Massive Attack’s Celebrated the 20-year anniversary of 1998 classic Mezzanine album by encoding an entire album into DNA strand
DNA molecule can stores genetic data in living beings securely for several thousand years without any corruption or degradation. This property is utilized by researchers at ETH Zurich, who stored one of the most popular electronic music albums of all time over a million strands of DNA. Mezzanine by trip-hop band Massive Attack has been encoded into DNA to mark the 20th anniversary of the album’s release. As a part of process, the audio in an album was converted from binary (0s and 1s) form into a sequence of DNA molecules (A, T, G, C).
Furthermore, it was divided into 920,000 equal strands of DNA, which were poured into 5,000 tiny glass beads for preservation. The data is projected to be stored for infinite time provided that optimum conditions are maintained. The aim of this move was to preserve the Massive Attack’s album for eternity. One gram of DNA can store one billion terabytes of information. For instance, 1TB can store around 2.5 lakh MP3 songs (at 4MB each), so many songs can be stored on a single gram of DNA).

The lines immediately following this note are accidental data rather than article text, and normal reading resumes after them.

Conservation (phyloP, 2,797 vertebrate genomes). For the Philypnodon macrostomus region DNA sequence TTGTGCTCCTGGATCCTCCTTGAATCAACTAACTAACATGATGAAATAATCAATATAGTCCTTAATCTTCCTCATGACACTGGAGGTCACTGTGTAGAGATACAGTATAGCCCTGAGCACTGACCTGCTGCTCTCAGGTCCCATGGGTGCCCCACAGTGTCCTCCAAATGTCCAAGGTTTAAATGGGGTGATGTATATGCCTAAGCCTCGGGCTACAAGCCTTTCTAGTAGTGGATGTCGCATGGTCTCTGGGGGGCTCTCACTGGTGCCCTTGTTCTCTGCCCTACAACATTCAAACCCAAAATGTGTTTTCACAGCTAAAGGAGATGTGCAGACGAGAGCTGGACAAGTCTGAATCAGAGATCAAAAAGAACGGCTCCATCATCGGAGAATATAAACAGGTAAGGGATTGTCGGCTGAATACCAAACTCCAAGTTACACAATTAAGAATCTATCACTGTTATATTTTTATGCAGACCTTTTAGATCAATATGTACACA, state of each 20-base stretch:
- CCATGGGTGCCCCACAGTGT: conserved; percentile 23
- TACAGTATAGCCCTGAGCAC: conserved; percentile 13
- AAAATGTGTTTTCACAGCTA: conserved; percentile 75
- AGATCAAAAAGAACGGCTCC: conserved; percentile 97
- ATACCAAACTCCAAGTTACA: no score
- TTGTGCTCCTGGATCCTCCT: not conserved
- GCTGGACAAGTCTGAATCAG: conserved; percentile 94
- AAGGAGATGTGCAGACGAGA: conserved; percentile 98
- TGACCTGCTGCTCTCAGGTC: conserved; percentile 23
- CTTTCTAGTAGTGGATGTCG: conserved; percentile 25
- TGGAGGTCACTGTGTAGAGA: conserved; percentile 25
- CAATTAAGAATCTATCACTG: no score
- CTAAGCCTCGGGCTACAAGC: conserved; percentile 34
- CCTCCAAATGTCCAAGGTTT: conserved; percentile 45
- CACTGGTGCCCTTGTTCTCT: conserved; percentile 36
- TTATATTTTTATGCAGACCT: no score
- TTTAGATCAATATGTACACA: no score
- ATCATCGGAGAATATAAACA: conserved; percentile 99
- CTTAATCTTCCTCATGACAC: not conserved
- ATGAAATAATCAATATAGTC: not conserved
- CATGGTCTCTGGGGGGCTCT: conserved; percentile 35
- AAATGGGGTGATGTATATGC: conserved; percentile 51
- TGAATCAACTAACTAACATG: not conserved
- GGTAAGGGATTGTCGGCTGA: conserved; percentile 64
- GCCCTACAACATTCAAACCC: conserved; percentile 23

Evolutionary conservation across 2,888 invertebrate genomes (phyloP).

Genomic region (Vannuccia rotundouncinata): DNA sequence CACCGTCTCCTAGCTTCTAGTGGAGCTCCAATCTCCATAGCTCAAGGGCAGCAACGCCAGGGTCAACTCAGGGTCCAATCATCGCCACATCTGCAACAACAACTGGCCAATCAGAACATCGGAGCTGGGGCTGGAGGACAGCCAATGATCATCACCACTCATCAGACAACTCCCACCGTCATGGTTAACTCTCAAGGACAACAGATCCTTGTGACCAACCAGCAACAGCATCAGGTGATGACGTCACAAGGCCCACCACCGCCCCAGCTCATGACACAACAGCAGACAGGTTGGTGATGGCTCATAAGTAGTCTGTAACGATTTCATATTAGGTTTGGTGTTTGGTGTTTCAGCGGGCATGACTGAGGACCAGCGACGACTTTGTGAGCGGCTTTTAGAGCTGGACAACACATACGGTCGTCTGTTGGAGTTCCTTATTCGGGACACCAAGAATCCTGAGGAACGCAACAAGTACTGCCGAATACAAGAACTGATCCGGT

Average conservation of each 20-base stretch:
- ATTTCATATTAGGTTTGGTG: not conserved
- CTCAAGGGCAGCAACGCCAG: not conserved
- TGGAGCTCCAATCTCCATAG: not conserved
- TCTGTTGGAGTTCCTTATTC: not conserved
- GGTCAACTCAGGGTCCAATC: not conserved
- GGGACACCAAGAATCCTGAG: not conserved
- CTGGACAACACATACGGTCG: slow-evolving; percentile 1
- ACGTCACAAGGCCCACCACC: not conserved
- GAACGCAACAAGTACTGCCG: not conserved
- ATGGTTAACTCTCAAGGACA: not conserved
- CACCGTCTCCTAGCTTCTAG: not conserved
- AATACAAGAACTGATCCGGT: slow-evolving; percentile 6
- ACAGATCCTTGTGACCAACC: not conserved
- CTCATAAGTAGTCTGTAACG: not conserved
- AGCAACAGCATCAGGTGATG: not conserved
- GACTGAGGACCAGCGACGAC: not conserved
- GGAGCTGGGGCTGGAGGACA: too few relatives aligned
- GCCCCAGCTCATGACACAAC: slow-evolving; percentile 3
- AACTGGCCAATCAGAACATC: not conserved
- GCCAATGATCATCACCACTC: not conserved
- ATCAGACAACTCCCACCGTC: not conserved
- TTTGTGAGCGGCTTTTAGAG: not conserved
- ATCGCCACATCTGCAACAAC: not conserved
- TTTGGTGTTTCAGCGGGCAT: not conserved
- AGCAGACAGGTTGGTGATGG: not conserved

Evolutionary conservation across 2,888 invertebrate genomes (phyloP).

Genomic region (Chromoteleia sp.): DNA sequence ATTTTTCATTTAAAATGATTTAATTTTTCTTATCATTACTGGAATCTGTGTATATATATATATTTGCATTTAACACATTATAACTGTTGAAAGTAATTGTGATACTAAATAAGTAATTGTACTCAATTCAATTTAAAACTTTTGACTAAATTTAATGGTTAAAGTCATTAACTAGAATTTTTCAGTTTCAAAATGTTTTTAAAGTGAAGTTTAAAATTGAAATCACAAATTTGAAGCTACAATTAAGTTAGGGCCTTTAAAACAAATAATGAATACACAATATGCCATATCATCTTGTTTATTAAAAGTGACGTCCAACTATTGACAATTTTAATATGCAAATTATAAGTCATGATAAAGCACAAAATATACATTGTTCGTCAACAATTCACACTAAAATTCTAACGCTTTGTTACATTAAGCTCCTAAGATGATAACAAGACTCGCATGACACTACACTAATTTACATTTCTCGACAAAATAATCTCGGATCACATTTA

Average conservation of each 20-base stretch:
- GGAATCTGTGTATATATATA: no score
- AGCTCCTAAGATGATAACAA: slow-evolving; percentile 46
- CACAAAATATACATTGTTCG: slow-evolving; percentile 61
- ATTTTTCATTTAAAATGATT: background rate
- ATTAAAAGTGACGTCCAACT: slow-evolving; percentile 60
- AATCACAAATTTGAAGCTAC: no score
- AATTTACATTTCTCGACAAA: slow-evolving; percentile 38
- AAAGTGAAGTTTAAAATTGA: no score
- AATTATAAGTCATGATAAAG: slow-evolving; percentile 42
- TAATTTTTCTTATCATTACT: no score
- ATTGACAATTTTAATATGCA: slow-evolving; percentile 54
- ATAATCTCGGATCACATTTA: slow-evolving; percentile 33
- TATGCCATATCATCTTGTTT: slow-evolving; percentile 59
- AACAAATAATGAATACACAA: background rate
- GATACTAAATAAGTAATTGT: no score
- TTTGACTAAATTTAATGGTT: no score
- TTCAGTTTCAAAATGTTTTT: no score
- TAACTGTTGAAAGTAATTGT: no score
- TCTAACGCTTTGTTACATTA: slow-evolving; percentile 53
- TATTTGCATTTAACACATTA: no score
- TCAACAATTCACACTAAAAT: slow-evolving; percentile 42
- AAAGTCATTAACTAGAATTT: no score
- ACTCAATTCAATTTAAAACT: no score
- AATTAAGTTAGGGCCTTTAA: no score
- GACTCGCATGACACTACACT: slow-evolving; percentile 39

Although this isn’t the first time scientists have stored digital information or even music on DNA, an entire album has been stored onto the critical biomolecule for the first time. Massive Attack has notably been ahead of its time when it comes to technology. Mezzanine became the first album to be released for online music streaming using a RealAudio Player. So, storing it for future generations in a resilient format is not just justice to the album, but also vital from point of view of music history.